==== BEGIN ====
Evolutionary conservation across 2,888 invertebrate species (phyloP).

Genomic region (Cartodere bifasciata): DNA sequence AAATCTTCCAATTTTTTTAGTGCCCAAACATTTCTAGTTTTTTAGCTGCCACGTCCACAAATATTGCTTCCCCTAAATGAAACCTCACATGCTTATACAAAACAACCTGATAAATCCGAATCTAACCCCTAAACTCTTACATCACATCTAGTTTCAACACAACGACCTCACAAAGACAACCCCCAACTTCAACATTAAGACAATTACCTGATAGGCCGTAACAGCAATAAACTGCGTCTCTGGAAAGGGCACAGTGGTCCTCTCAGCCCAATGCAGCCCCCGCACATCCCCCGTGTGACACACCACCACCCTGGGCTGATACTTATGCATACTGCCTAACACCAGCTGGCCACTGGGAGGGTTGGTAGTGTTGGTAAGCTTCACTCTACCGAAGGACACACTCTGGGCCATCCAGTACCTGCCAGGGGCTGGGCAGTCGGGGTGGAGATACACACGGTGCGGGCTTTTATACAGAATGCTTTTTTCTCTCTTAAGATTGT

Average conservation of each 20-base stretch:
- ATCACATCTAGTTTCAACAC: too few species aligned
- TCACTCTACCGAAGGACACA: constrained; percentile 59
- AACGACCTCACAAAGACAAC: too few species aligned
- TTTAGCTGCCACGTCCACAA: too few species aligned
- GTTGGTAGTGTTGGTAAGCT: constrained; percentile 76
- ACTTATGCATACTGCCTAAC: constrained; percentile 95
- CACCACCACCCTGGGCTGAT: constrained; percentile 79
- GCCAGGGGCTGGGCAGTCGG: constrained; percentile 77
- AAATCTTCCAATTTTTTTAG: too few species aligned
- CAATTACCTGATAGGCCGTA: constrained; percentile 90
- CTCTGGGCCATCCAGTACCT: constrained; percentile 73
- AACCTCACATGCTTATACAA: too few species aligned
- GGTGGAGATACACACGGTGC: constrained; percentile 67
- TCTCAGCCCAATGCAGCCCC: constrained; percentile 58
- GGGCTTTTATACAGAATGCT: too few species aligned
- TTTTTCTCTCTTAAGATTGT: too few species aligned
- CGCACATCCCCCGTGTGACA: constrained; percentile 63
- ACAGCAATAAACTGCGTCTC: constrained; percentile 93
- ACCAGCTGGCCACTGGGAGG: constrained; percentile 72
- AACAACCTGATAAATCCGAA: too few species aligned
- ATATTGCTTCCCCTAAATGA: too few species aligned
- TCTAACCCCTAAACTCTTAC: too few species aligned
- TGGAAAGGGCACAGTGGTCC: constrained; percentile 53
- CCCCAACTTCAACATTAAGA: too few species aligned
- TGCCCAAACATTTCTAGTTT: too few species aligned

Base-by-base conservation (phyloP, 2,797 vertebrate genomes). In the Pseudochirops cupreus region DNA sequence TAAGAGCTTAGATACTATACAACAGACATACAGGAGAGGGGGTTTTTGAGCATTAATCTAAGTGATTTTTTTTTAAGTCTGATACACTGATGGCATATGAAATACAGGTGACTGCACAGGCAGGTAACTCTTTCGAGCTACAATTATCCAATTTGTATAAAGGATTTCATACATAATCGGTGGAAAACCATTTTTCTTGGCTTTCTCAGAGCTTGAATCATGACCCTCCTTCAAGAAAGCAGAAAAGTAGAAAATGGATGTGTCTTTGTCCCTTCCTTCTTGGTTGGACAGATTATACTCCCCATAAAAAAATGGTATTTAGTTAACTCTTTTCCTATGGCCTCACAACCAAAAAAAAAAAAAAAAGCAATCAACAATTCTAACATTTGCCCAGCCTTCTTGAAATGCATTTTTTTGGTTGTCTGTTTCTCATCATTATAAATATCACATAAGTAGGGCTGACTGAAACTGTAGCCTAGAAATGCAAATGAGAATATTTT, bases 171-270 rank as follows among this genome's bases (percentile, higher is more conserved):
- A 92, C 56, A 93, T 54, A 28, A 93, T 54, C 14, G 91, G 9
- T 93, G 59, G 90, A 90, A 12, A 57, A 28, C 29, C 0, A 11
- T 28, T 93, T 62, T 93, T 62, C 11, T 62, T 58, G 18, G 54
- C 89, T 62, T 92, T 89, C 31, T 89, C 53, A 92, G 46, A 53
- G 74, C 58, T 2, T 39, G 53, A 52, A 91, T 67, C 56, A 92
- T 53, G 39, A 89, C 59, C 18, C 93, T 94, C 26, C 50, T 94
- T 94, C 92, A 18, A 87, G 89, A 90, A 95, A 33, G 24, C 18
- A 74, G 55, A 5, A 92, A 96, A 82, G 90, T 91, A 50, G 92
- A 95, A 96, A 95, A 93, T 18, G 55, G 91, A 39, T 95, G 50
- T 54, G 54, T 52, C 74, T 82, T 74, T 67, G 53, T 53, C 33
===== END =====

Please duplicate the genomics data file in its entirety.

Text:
Evolutionary conservation across 2,888 invertebrate species (phyloP).

Genomic region (Cartodere bifasciata): DNA sequence AAATCTTCCAATTTTTTTAGTGCCCAAACATTTCTAGTTTTTTAGCTGCCACGTCCACAAATATTGCTTCCCCTAAATGAAACCTCACATGCTTATACAAAACAACCTGATAAATCCGAATCTAACCCCTAAACTCTTACATCACATCTAGTTTCAACACAACGACCTCACAAAGACAACCCCCAACTTCAACATTAAGACAATTACCTGATAGGCCGTAACAGCAATAAACTGCGTCTCTGGAAAGGGCACAGTGGTCCTCTCAGCCCAATGCAGCCCCCGCACATCCCCCGTGTGACACACCACCACCCTGGGCTGATACTTATGCATACTGCCTAACACCAGCTGGCCACTGGGAGGGTTGGTAGTGTTGGTAAGCTTCACTCTACCGAAGGACACACTCTGGGCCATCCAGTACCTGCCAGGGGCTGGGCAGTCGGGGTGGAGATACACACGGTGCGGGCTTTTATACAGAATGCTTTTTTCTCTCTTAAGATTGT

Average conservation of each 20-base stretch:
- ATCACATCTAGTTTCAACAC: too few species aligned
- TCACTCTACCGAAGGACACA: constrained; percentile 59
- AACGACCTCACAAAGACAAC: too few species aligned
- TTTAGCTGCCACGTCCACAA: too few species aligned
- GTTGGTAGTGTTGGTAAGCT: constrained; percentile 76
- ACTTATGCATACTGCCTAAC: constrained; percentile 95
- CACCACCACCCTGGGCTGAT: constrained; percentile 79
- GCCAGGGGCTGGGCAGTCGG: constrained; percentile 77
- AAATCTTCCAATTTTTTTAG: too few species aligned
- CAATTACCTGATAGGCCGTA: constrained; percentile 90
- CTCTGGGCCATCCAGTACCT: constrained; percentile 73
- AACCTCACATGCTTATACAA: too few species aligned
- GGTGGAGATACACACGGTGC: constrained; percentile 67
- TCTCAGCCCAATGCAGCCCC: constrained; percentile 58
- GGGCTTTTATACAGAATGCT: too few species aligned
- TTTTTCTCTCTTAAGATTGT: too few species aligned
- CGCACATCCCCCGTGTGACA: constrained; percentile 63
- ACAGCAATAAACTGCGTCTC: constrained; percentile 93
- ACCAGCTGGCCACTGGGAGG: constrained; percentile 72
- AACAACCTGATAAATCCGAA: too few species aligned
- ATATTGCTTCCCCTAAATGA: too few species aligned
- TCTAACCCCTAAACTCTTAC: too few species aligned
- TGGAAAGGGCACAGTGGTCC: constrained; percentile 53
- CCCCAACTTCAACATTAAGA: too few species aligned
- TGCCCAAACATTTCTAGTTT: too few species aligned

Base-by-base conservation (phyloP, 2,797 vertebrate genomes). In the Pseudochirops cupreus region DNA sequence TAAGAGCTTAGATACTATACAACAGACATACAGGAGAGGGGGTTTTTGAGCATTAATCTAAGTGATTTTTTTTTAAGTCTGATACACTGATGGCATATGAAATACAGGTGACTGCACAGGCAGGTAACTCTTTCGAGCTACAATTATCCAATTTGTATAAAGGATTTCATACATAATCGGTGGAAAACCATTTTTCTTGGCTTTCTCAGAGCTTGAATCATGACCCTCCTTCAAGAAAGCAGAAAAGTAGAAAATGGATGTGTCTTTGTCCCTTCCTTCTTGGTTGGACAGATTATACTCCCCATAAAAAAATGGTATTTAGTTAACTCTTTTCCTATGGCCTCACAACCAAAAAAAAAAAAAAAAGCAATCAACAATTCTAACATTTGCCCAGCCTTCTTGAAATGCATTTTTTTGGTTGTCTGTTTCTCATCATTATAAATATCACATAAGTAGGGCTGACTGAAACTGTAGCCTAGAAATGCAAATGAGAATATTTT, bases 171-270 rank as follows among this genome's bases (percentile, higher is more conserved):
- A 92, C 56, A 93, T 54, A 28, A 93, T 54, C 14, G 91, G 9
- T 93, G 59, G 90, A 90, A 12, A 57, A 28, C 29, C 0, A 11
- T 28, T 93, T 62, T 93, T 62, C 11, T 62, T 58, G 18, G 54
- C 89, T 62, T 92, T 89, C 31, T 89, C 53, A 92, G 46, A 53
- G 74, C 58, T 2, T 39, G 53, A 52, A 91, T 67, C 56, A 92
- T 53, G 39, A 89, C 59, C 18, C 93, T 94, C 26, C 50, T 94
- T 94, C 92, A 18, A 87, G 89, A 90, A 95, A 33, G 24, C 18
- A 74, G 55, A 5, A 92, A 96, A 82, G 90, T 91, A 50, G 92
- A 95, A 96, A 95, A 93, T 18, G 55, G 91, A 39, T 95, G 50
- T 54, G 54, T 52, C 74, T 82, T 74, T 67, G 53, T 53, C 33